Calorimetric heat measurements and calculation of net/gross calorific heat values were performed according to standards DIN 51900 (2000), ISO 1928 (1995), and ASTM D240 (2007). In this study calorific heat was determined for pellet samples with an IKA C200 calorimeter (IKA-Labortechnik, Staufen, Germany) at the Research Unit of Sustainable Chemistry, University of Oulu. The weighed portion of the analysis sample of the solid biofuel was burned in a high-pressure oxygen bomb in a bomb calorimeter under specified conditions. The effective heat capacity of the calorimeter was determined in calibration experiments by burning certified benzoic acid under conditions similar to those specified in the certificate and calculated as described in earlier publications (Kuokkanen et al.2009; Kuokkanen et al. 2011; Kuokkanen 2013). The heat values were determined with at least duplicate measurements. However, statistical analysis was not applicable due to a small number of observation points.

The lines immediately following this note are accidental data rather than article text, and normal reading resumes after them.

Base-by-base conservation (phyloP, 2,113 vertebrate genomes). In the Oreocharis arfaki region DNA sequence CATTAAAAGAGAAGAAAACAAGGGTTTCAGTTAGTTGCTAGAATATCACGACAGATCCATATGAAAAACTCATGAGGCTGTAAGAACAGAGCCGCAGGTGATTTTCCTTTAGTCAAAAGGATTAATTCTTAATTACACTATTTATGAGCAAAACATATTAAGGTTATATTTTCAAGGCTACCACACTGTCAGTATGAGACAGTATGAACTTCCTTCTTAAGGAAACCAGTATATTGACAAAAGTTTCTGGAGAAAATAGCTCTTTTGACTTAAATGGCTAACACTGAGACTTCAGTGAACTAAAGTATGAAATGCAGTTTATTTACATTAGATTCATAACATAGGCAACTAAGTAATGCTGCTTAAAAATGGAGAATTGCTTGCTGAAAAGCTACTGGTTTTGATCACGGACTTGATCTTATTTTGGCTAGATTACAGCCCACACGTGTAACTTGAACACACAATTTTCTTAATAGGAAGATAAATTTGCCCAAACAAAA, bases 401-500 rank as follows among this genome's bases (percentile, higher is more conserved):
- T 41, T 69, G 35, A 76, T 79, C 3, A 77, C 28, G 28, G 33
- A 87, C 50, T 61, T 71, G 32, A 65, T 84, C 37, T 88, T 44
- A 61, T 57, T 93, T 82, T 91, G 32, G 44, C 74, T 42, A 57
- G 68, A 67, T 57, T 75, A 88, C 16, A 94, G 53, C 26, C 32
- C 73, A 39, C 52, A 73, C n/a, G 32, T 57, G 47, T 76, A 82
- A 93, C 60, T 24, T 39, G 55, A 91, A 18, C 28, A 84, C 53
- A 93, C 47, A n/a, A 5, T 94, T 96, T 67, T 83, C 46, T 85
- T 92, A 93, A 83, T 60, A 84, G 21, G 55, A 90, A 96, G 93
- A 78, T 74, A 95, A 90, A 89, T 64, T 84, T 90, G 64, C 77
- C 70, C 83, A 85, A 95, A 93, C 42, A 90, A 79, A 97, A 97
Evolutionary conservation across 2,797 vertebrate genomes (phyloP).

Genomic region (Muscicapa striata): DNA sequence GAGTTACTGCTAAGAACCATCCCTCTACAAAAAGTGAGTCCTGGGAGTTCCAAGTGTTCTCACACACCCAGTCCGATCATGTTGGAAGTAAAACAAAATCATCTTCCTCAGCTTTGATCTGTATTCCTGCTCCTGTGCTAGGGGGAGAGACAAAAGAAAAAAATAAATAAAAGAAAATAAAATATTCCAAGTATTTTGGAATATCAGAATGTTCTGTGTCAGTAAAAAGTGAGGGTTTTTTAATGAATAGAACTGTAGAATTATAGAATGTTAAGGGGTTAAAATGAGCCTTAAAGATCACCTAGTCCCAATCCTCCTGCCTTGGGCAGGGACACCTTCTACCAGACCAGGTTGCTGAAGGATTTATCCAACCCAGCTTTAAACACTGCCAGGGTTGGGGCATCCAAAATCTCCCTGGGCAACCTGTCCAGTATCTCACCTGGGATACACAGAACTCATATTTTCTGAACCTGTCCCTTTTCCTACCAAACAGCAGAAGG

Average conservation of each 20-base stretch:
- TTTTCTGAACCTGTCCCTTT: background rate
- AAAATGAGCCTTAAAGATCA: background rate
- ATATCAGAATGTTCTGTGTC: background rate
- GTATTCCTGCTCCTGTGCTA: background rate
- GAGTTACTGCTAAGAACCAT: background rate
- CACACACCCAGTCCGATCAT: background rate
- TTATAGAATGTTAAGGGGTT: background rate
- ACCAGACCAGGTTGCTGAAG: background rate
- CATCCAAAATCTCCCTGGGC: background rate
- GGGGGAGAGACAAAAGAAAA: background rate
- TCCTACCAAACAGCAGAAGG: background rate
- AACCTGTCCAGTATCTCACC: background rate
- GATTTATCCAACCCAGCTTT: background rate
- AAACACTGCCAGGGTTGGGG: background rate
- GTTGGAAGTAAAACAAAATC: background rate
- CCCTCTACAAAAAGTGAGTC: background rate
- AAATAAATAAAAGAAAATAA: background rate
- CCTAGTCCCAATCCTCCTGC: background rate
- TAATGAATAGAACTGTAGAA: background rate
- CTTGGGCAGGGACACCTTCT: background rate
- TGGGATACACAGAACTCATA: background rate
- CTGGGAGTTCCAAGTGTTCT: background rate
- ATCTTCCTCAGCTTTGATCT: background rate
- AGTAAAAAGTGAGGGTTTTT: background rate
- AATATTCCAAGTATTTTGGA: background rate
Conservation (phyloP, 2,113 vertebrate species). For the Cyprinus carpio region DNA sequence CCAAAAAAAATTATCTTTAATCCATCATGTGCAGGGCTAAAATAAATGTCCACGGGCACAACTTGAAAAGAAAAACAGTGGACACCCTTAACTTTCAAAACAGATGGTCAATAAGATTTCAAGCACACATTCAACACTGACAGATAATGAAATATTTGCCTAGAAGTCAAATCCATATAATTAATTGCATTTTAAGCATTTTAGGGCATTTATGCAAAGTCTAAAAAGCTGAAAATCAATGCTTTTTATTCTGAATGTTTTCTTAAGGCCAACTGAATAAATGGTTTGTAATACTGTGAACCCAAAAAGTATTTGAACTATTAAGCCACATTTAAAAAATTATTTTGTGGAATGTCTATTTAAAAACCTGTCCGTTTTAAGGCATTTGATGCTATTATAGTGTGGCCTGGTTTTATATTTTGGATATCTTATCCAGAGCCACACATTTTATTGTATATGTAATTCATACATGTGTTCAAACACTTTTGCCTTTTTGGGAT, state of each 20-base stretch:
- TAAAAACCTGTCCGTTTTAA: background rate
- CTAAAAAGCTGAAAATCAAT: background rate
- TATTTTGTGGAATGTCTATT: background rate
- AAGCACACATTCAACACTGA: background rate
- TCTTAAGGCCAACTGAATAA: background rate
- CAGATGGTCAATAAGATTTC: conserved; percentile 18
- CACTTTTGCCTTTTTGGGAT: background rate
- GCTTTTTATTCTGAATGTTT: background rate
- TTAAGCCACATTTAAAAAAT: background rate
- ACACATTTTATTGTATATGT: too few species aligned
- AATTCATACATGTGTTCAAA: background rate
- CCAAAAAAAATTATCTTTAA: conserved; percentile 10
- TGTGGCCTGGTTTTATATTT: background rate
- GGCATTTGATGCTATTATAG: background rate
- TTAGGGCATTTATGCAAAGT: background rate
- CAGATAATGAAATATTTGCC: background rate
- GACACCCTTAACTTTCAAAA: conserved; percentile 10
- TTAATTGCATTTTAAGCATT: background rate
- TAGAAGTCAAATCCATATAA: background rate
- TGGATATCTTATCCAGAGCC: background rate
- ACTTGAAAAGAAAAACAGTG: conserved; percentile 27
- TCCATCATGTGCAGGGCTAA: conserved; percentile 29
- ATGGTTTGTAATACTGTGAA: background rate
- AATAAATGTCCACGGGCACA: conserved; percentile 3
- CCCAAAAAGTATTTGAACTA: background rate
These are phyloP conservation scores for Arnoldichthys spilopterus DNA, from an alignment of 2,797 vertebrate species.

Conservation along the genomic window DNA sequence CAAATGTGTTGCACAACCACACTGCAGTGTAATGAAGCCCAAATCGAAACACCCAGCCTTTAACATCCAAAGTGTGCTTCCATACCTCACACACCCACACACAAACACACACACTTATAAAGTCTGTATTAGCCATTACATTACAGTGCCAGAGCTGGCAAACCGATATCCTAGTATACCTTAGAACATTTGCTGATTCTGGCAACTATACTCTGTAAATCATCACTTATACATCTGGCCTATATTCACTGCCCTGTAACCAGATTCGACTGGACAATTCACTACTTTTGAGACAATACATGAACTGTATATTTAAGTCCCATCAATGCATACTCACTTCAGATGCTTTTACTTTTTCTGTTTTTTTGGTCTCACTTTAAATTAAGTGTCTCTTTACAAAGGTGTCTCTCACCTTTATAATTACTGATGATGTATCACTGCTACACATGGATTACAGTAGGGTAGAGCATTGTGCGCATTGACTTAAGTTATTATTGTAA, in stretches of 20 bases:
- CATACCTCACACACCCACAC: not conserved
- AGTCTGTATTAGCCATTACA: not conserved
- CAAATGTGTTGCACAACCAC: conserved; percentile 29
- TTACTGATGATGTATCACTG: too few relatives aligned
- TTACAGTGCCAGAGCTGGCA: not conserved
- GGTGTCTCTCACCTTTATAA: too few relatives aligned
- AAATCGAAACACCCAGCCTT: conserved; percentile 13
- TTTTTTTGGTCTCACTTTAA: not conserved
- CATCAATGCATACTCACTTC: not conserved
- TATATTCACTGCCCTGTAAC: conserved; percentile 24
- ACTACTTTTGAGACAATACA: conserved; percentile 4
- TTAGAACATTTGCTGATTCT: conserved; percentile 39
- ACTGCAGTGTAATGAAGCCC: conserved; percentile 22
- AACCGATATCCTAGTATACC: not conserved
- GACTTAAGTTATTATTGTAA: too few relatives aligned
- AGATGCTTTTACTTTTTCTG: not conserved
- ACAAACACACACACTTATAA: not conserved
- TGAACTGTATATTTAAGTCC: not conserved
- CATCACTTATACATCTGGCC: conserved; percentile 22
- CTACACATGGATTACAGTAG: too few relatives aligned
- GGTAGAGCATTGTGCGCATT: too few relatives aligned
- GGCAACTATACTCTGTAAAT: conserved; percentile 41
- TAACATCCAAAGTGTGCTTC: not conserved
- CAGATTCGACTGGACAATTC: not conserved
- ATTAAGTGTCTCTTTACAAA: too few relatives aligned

BOD Measurements

Pellet samples (50 to 100 g) with a normal moisture content were first weighed and measured in MG 1.0 bottles (WTW, Weilheim, Germany) using OxiTop® Control B6M instrumentation (WTW, Weilheim, Germany; Fig. 4) (Roppola et al. 2006; Vähäoja 2006; Karhu et al. 2009; Roppola 2009). A 50-mL beaker filled with a 1 M sodium hydroxide solution was placed on a holder. The bottles were incubated at 20.0 ± 0.2 °C for 28 days.

Fig. 4. OxiTop® Control B6M instrumentation for BOD measurements in the solid phase